CRISPR Publication Summary
Genome-Wide CRISPR Screen Reveals Cancer Cell Resistance to NK Cells Induced by NK-Derived IFN-γ.
Zhuang X, Veltri DP, Long EO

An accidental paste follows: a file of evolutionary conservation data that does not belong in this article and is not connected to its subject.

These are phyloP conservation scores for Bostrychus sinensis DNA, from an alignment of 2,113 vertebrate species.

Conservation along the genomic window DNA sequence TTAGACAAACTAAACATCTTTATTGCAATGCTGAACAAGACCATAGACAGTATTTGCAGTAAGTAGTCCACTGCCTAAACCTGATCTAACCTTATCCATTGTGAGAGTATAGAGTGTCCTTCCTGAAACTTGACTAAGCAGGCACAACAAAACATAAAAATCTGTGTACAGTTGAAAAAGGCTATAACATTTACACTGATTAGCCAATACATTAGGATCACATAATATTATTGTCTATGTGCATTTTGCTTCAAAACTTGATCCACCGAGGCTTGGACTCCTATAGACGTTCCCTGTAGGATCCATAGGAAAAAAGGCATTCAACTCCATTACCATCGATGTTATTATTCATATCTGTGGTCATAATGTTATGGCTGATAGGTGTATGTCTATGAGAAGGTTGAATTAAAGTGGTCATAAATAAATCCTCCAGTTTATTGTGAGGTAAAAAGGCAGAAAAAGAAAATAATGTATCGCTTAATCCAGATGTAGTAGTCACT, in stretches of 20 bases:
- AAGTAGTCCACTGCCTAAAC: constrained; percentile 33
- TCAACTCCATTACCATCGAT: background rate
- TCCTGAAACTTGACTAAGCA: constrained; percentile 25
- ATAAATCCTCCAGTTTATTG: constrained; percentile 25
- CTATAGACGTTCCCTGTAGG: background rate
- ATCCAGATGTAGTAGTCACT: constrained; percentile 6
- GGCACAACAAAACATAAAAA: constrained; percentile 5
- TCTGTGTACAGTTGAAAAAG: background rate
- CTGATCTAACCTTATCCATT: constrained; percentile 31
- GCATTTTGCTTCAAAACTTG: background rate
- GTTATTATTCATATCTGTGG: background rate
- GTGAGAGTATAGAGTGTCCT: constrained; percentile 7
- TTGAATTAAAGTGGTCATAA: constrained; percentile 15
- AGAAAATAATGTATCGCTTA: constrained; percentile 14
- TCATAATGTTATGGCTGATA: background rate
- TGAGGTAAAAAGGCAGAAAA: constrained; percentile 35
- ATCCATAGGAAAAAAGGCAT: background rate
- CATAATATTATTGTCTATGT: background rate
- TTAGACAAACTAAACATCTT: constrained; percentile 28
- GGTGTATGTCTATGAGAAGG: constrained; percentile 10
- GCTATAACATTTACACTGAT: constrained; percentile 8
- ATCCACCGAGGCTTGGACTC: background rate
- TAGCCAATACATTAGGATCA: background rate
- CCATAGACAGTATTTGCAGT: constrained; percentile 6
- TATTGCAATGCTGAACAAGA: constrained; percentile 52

The anti-leukemia activity of NK cells helps prevent relapse during hematopoietic stem cell transplantation (HSCT) in leukemia patients. However, the factors that determine the sensitivity or resistance of leukemia cells in the context of NK-mediated cytotoxicity are not well-established. Here, we performed a genome-wide CRISPR screen in the human chronic-myelogenous-leukemia (CML) cell line K562 to identify genes that regulate the vulnerability of leukemia cells to killing by primary human NK cells. The distribution of guide RNAs (gRNAs) in K562 cells that survived co-incubation with NK cells showed that loss of , which encodes the ligand of the natural cytotoxicity receptor NKp30, protected K562 cells from killing. In contrast, loss of genes that regulate the antigen-presentation and interferon-γ-signaling pathways increased the vulnerability of K562 cells. The addition of IFN-γ neutralizing antibody increased the susceptibility of K562 cells to NK-mediated killing. Upregulation of MHC class I on K562 cells after co-incubation with NK cells was dependent on . Analysis of RNA-seq data from The Cancer Genome Atlas (TCGA) showed that low expression in cancer tissues was associated with improved overall survival in acute myeloid leukemia (AML) and Kidney Renal Clear Cell Carcinoma (KIRC) patients. Our results, showing that the upregulation of MHC class I by NK-derived IFN-γ leads to resistance to NK cytotoxicity, suggest that targeting IFN-γ responses might be a promising approach to enhance NK cell anti-cancer efficacy.